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Grammy-Nominated Singer Arooj Aftab Blends Music, History, and Culture to Create a Unique Sound

Singer and composer Arooj Aftab is at the start of a busy and exciting year. On the heels of her 2021 album release, Vulture Prince, she is gearing up for a US tour, including performances at the 2022 Coachella Music and Arts Festival–the headliners of which are Harry Styles, Billie Eilish, and Kanye “Ye” West. This past December, it was also announced that Aftab is nominated for two 2022 Grammys: Best New Artist (in competition with Olivia Rodrigo, Saweetie, Japanese Breakfast, and others), and Best Global Music Performance for her song “Mohabbat.”

In the last year alone, Aftab has been recognized as Paste Magazine’s 40 Best New Artists of 2021, Vogue’s Best Albums of 2021, and AV Club’s “Tours We’re Most Excited to See in 2022.” “Mohabbat” was included in former President Barack Obama’s 2021 Summer Playlist, and after all that, Aftab and her band found time to squeeze in a Tiny Desk Concert for NPR. (Phew, I need to sit down!)

Arooj Aftab. Photo by Daniel Hilsinger.

Another thing Aftab is doing this year? She’s performing at the Momentary on February 25.

(I know, right? You should probably pop over here and grab your tickets now.)

The melodic amalgamation of sounds and structures in Aftab’s Vulture Prince are varied, in terms of length, instrument, sound, and even language (she sings in both English and Urdu). According to the Los Angeles Times, the soothing rhythms were influenced by a pair of losses close to Aftab and the healing energy music can have. In the same article, the singer adds, “I wanted Vulture Prince to transcend boundaries. I wanted to combine all of my experiences and have them translated in the music.” Vulture Prince is the third solo album Aftab has released.

The Brooklyn-based artist was born in Saudi Arabia to Pakistani expat parents. They returned to Lahore, Pakistan when Aftab was 10. She taught herself to play guitar and continued developing her voice, her varied influences including Zakir Hussain, Billie Holiday, and Mariah Carey. During her teenage years, Aftab recorded a video of herself singing “Hallelujah,” which went viral in Pakistan before YouTube even existed. “There was no young woman singing freely [on the Internet],” said Aftab in an interview with W Magazine. “It inspired a lot of people, and my role in all of it was to be a catalyst to the underground scene [in Pakistan], especially for women.” At 19, she was accepted to the Berklee College of Music in Boston to study voice and has been living in the US ever since.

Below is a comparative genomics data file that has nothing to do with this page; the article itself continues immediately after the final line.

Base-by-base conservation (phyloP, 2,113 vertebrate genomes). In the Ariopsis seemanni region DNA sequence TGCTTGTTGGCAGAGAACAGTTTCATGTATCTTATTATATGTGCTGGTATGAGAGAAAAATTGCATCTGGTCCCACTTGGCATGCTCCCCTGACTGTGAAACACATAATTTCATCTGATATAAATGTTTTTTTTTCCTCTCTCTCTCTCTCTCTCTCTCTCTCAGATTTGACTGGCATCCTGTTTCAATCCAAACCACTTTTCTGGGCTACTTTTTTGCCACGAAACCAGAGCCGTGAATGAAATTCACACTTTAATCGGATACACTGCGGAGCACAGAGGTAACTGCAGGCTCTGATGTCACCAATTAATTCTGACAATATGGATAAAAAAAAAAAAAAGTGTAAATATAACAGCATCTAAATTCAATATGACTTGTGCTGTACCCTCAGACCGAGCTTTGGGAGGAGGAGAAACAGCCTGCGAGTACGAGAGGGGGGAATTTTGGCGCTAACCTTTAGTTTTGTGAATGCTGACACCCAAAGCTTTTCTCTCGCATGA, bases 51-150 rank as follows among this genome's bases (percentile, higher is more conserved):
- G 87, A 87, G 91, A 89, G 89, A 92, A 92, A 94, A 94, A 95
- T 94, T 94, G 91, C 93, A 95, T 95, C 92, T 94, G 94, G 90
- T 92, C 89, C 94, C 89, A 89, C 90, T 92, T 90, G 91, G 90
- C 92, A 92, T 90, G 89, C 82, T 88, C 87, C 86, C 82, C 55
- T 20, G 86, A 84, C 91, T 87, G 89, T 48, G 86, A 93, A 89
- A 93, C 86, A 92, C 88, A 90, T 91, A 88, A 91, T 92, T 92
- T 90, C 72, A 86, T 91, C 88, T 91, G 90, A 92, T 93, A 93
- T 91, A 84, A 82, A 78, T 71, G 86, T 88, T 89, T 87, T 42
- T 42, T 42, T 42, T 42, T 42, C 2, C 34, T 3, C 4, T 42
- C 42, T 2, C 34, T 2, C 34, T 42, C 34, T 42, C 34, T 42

Aftab defines her sound as “neo-Sufi,” a play on the South Asian art form that combines distinct poetry (such as the ghazal, a form of devotional poetry that originated in Arabic verse and gained prominence through Persian poets), rhythms, and instruments (such as reed flutes, harps, and percussion). In an interview with PBS NewsHour, she said “it’s not South Asian classical music with — like fused with jazz. It’s like it’s living in its own world of, like, a marriage of many roots and heritages.” As Sadia Shirazi wrote about Aftab for Artforum, “the composer relocates the musical styles of qawwali, ghazal, and thumri from Pakistan and North India into its diaspora, fusing them with genres such as jazz, samba, and reggae to forge her own sound world.”

“With Vulture Prince, Aftab not only connects her songwriting to time-honored artistic traditions, but also makes music with the bittersweet beauty to echo through the years in and of itself.” —Scott Russell, Paste Magazine

We can’t wait to welcome Arooj Aftab to the Momentary on February 25 for a one-night-only performance during her Vulture Prince US tour! Performing in the RØDE House, the acoustics of the space will make for a one-of-a-kind experience to hear Aftab and her band. We hope to see you there.

Get your tickets here.



Cover image (above): Arooj Aftab. Photo by Soichiro Suizu.

Blog page image: Arooj Aftab. Photo by Diana Markosian.